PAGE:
What is Relay Conference Captioning?

RCC (also called Sprint Teleconference Captioning) offers live and high quality captioning for Deaf and Hard-of-Hearing individuals to participate in meetings (in-person or remote), phone calls, videoconferences and multi-party teleconference calls. There is no cost to use this service.

Please use this link to see a demonstration of how RCC works

How to use RCC

Schedule an RCC event at least 12 hours before the meeting time.

  1. Use this link to go to the Maine Relay Conference Captioning Event Request form. Complete the form and submit the form.
  2. You will receive an email from Relay Conference Captioning confirming your request along with a link to the captioning.
  3. At the start time of the event, (using a computer, laptop or smartphone) login by clicking on the link provided in the confirmation email. Captioning will appear in real time during the call.
  4. NOTE: During the event, if you have a question or comment you can use the text box in the bottom right corner and the captioner will speak into the call on your behalf.

If you have additional questions about RCC and other relay resources available in Maine. Debra is available via Zoom to provide 1:1 virtual appointments, staff presentations and webinars. Contact her to schedule a meeting.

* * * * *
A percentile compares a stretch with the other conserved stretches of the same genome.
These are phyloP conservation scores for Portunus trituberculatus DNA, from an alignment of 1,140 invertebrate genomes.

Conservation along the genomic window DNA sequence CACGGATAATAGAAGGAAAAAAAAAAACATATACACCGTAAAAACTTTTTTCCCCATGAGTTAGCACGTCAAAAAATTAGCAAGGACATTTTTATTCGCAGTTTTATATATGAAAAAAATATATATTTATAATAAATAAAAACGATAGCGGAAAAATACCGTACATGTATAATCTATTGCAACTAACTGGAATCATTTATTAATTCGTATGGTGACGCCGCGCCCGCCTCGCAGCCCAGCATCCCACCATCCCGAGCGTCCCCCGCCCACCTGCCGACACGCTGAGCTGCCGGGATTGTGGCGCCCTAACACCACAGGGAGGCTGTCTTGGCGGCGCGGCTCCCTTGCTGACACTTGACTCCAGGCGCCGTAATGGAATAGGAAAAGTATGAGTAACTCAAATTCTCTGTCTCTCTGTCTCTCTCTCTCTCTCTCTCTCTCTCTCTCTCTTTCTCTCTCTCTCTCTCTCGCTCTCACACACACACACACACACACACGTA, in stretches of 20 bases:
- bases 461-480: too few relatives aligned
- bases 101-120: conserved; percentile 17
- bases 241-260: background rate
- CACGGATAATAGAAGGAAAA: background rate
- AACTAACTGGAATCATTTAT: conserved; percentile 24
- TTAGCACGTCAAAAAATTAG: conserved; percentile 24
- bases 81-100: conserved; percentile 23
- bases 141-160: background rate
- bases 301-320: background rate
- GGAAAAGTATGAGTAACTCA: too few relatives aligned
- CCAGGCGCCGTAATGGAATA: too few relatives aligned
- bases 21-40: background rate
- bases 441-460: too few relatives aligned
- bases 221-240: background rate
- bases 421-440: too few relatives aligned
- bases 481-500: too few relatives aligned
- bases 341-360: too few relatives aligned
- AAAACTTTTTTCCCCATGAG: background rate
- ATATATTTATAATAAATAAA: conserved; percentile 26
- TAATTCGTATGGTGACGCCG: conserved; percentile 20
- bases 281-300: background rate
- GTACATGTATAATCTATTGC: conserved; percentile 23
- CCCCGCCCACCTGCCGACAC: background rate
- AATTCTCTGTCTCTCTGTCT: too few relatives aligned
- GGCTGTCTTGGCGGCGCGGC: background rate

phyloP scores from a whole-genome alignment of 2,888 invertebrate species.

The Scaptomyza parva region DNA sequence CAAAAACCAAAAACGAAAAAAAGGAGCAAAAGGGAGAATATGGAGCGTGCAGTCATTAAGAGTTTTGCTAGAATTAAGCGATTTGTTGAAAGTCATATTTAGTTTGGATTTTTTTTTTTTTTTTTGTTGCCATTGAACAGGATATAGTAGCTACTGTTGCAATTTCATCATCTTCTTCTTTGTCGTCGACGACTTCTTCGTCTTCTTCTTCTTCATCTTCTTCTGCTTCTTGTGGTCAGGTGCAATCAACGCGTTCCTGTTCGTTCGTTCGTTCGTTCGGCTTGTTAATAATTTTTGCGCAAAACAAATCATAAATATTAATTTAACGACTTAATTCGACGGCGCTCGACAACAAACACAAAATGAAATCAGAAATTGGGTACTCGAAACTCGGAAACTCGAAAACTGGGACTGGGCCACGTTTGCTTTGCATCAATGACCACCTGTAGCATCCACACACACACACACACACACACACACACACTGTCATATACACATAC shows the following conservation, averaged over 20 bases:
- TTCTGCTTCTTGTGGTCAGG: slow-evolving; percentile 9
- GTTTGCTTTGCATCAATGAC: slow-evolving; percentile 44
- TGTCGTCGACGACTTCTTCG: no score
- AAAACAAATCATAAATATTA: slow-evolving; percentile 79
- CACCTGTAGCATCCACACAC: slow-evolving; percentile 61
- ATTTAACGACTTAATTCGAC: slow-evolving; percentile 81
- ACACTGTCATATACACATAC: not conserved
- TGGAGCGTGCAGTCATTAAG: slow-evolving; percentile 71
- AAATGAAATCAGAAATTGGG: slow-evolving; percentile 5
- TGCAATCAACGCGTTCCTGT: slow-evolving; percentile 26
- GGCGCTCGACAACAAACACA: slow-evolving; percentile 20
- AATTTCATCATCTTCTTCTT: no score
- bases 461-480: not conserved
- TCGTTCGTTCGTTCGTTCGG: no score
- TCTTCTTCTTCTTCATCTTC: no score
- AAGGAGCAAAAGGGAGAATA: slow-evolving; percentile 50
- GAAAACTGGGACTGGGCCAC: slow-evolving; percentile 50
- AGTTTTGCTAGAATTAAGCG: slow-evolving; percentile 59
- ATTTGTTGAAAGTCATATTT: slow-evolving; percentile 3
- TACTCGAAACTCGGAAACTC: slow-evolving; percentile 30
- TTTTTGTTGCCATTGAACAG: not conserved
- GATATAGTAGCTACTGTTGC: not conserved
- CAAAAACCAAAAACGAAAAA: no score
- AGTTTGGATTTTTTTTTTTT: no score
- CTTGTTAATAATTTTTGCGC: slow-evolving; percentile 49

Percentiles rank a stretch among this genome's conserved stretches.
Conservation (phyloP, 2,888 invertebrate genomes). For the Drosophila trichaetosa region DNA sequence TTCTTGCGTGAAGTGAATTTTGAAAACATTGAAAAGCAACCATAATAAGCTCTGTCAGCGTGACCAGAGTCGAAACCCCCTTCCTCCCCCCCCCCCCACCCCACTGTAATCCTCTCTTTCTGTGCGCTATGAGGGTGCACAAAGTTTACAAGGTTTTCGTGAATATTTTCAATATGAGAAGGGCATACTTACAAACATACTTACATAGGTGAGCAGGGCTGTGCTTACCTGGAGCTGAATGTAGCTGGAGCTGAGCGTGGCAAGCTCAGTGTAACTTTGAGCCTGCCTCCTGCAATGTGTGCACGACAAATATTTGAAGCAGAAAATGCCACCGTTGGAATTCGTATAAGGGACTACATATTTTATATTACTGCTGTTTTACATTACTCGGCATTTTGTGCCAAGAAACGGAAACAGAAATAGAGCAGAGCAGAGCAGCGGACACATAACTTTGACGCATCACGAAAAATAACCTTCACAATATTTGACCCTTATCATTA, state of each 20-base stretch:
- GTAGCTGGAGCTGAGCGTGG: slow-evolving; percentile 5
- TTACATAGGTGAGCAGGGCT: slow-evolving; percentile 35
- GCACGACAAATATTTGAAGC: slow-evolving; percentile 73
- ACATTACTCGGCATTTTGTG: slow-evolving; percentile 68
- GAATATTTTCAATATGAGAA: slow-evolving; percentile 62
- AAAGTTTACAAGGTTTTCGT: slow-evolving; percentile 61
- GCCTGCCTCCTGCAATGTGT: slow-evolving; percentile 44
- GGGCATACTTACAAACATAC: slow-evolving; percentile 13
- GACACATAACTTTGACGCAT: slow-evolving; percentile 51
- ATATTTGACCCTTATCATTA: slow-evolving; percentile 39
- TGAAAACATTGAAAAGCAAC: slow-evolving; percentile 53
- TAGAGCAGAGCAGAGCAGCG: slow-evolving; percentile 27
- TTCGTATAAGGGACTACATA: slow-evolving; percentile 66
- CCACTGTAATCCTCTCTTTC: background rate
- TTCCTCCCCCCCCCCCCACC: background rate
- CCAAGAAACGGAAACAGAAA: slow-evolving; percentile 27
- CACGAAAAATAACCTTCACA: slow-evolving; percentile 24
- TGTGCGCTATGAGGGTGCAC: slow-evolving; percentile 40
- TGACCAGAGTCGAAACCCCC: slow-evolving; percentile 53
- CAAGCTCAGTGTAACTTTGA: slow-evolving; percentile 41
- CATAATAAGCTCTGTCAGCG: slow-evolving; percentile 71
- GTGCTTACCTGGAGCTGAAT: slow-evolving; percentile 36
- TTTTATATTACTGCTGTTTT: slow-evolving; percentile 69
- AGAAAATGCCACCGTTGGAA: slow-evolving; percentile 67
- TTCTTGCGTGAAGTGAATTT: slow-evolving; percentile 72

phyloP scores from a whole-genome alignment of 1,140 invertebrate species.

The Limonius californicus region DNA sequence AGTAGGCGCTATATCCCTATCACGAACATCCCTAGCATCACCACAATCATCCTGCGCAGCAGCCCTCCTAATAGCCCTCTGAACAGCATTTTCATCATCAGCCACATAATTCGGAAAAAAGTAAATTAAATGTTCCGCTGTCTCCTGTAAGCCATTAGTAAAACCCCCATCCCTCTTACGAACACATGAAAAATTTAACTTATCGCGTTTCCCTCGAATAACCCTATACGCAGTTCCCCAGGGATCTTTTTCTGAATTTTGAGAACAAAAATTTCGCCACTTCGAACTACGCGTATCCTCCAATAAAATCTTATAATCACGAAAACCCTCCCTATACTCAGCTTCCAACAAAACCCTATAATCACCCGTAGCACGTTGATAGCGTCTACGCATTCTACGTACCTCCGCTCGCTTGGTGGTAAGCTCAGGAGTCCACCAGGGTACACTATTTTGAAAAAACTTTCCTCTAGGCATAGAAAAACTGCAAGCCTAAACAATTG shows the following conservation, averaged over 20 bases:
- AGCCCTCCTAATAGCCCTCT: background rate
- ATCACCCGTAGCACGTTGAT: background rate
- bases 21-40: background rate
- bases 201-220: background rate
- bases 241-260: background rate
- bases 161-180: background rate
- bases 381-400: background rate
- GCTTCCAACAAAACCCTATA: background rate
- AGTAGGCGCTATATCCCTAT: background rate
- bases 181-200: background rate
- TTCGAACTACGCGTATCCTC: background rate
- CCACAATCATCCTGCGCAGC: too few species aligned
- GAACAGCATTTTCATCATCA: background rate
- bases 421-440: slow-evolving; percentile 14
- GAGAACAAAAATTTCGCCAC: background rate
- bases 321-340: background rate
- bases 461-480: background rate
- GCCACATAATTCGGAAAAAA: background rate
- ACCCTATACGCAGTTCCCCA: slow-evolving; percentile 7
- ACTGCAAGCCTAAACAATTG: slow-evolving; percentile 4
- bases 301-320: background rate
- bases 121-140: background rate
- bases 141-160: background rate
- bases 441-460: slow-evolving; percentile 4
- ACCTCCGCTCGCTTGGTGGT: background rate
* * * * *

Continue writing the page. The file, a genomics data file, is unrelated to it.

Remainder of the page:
Debra Bare-Rogers

Disability Rights Maine
1 Mackworth Island, Bldg. C
Falmouth, Maine 04105

Phone: 207-797-7656 x 113 (V/TTY)
Toll Free: 800-639-3884 (V/TTY)
Fax: 207-797-9791

TRS includes Maine Relay Services, captioned telephone services (CapTel or CTS), and 711.

Survey to collect data around learning from home

The following request/announcement comes from colleague and fellow Maine educator, Jim Moulton:

COVID-19 has dramatically altered school and learning around the world. In an effort to capture, reflect, and share the unique perspectives of students and parents as they experience learning from home in Spring 2020, two brief surveys have been created. Again – our intention is to capture, reflect, and share the unique perspectives of students and parents as they experience learning from home in Spring 2020.

The stories and experiences, collected anonymously through the surveys, will help to inform and improve current and future learning-from-home strategies. Furthermore, it is our hope that students and parents may appreciate having a place and opportunity to anonymously reflect and share their experiences during this unprecedented time.

Please share broadly with learners and families involved in learning from home due to COVID-19.